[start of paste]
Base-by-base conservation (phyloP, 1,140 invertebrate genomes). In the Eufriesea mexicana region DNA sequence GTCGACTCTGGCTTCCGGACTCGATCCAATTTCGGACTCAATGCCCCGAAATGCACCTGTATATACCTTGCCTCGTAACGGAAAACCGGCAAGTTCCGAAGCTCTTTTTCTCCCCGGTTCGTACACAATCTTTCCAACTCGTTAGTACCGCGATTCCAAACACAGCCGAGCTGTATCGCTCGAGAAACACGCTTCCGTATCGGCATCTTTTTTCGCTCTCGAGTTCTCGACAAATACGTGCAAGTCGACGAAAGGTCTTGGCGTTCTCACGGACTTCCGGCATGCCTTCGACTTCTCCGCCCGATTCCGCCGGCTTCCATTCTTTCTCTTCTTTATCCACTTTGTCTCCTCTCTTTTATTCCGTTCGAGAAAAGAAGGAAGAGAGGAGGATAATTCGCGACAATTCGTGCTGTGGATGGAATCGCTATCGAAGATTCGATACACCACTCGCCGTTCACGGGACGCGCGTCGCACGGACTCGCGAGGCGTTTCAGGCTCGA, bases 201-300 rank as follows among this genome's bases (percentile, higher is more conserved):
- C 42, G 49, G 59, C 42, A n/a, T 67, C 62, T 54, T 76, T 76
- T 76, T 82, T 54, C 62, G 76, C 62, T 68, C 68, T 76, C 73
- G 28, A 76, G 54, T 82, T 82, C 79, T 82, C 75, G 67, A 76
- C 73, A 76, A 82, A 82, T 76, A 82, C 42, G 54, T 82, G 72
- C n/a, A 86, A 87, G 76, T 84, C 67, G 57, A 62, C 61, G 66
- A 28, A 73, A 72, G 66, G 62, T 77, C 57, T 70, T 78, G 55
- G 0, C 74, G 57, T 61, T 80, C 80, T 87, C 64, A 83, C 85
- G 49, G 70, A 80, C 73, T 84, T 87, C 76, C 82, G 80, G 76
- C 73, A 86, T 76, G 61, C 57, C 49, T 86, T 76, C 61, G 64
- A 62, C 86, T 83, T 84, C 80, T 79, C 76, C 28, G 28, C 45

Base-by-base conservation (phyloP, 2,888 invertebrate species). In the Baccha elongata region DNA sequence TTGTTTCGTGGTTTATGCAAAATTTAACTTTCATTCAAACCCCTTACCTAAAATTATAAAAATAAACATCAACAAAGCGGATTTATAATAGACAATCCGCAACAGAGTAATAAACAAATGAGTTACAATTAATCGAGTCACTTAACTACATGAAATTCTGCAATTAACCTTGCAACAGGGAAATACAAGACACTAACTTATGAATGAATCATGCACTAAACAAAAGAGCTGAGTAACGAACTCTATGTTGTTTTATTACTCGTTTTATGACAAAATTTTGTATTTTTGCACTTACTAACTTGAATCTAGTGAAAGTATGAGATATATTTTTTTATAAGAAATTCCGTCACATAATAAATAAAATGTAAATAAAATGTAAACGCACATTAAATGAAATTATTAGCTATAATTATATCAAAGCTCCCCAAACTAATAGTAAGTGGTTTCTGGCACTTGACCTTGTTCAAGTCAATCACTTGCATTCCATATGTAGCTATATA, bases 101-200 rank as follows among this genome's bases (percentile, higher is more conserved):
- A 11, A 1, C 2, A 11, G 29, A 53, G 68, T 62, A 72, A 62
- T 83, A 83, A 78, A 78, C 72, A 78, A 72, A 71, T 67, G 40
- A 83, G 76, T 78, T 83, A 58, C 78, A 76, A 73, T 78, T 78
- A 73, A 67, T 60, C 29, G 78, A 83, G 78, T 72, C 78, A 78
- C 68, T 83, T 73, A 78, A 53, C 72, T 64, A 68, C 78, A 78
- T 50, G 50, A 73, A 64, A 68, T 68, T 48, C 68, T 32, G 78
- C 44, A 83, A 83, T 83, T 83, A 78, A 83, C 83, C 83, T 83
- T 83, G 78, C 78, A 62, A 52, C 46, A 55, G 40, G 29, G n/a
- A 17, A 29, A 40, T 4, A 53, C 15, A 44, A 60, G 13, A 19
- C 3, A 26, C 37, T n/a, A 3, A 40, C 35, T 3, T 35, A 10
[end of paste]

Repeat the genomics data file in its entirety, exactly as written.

Base-by-base conservation (phyloP, 1,140 invertebrate genomes). In the Eufriesea mexicana region DNA sequence GTCGACTCTGGCTTCCGGACTCGATCCAATTTCGGACTCAATGCCCCGAAATGCACCTGTATATACCTTGCCTCGTAACGGAAAACCGGCAAGTTCCGAAGCTCTTTTTCTCCCCGGTTCGTACACAATCTTTCCAACTCGTTAGTACCGCGATTCCAAACACAGCCGAGCTGTATCGCTCGAGAAACACGCTTCCGTATCGGCATCTTTTTTCGCTCTCGAGTTCTCGACAAATACGTGCAAGTCGACGAAAGGTCTTGGCGTTCTCACGGACTTCCGGCATGCCTTCGACTTCTCCGCCCGATTCCGCCGGCTTCCATTCTTTCTCTTCTTTATCCACTTTGTCTCCTCTCTTTTATTCCGTTCGAGAAAAGAAGGAAGAGAGGAGGATAATTCGCGACAATTCGTGCTGTGGATGGAATCGCTATCGAAGATTCGATACACCACTCGCCGTTCACGGGACGCGCGTCGCACGGACTCGCGAGGCGTTTCAGGCTCGA, bases 201-300 rank as follows among this genome's bases (percentile, higher is more conserved):
- C 42, G 49, G 59, C 42, A n/a, T 67, C 62, T 54, T 76, T 76
- T 76, T 82, T 54, C 62, G 76, C 62, T 68, C 68, T 76, C 73
- G 28, A 76, G 54, T 82, T 82, C 79, T 82, C 75, G 67, A 76
- C 73, A 76, A 82, A 82, T 76, A 82, C 42, G 54, T 82, G 72
- C n/a, A 86, A 87, G 76, T 84, C 67, G 57, A 62, C 61, G 66
- A 28, A 73, A 72, G 66, G 62, T 77, C 57, T 70, T 78, G 55
- G 0, C 74, G 57, T 61, T 80, C 80, T 87, C 64, A 83, C 85
- G 49, G 70, A 80, C 73, T 84, T 87, C 76, C 82, G 80, G 76
- C 73, A 86, T 76, G 61, C 57, C 49, T 86, T 76, C 61, G 64
- A 62, C 86, T 83, T 84, C 80, T 79, C 76, C 28, G 28, C 45

Base-by-base conservation (phyloP, 2,888 invertebrate species). In the Baccha elongata region DNA sequence TTGTTTCGTGGTTTATGCAAAATTTAACTTTCATTCAAACCCCTTACCTAAAATTATAAAAATAAACATCAACAAAGCGGATTTATAATAGACAATCCGCAACAGAGTAATAAACAAATGAGTTACAATTAATCGAGTCACTTAACTACATGAAATTCTGCAATTAACCTTGCAACAGGGAAATACAAGACACTAACTTATGAATGAATCATGCACTAAACAAAAGAGCTGAGTAACGAACTCTATGTTGTTTTATTACTCGTTTTATGACAAAATTTTGTATTTTTGCACTTACTAACTTGAATCTAGTGAAAGTATGAGATATATTTTTTTATAAGAAATTCCGTCACATAATAAATAAAATGTAAATAAAATGTAAACGCACATTAAATGAAATTATTAGCTATAATTATATCAAAGCTCCCCAAACTAATAGTAAGTGGTTTCTGGCACTTGACCTTGTTCAAGTCAATCACTTGCATTCCATATGTAGCTATATA, bases 101-200 rank as follows among this genome's bases (percentile, higher is more conserved):
- A 11, A 1, C 2, A 11, G 29, A 53, G 68, T 62, A 72, A 62
- T 83, A 83, A 78, A 78, C 72, A 78, A 72, A 71, T 67, G 40
- A 83, G 76, T 78, T 83, A 58, C 78, A 76, A 73, T 78, T 78
- A 73, A 67, T 60, C 29, G 78, A 83, G 78, T 72, C 78, A 78
- C 68, T 83, T 73, A 78, A 53, C 72, T 64, A 68, C 78, A 78
- T 50, G 50, A 73, A 64, A 68, T 68, T 48, C 68, T 32, G 78
- C 44, A 83, A 83, T 83, T 83, A 78, A 83, C 83, C 83, T 83
- T 83, G 78, C 78, A 62, A 52, C 46, A 55, G 40, G 29, G n/a
- A 17, A 29, A 40, T 4, A 53, C 15, A 44, A 60, G 13, A 19
- C 3, A 26, C 37, T n/a, A 3, A 40, C 35, T 3, T 35, A 10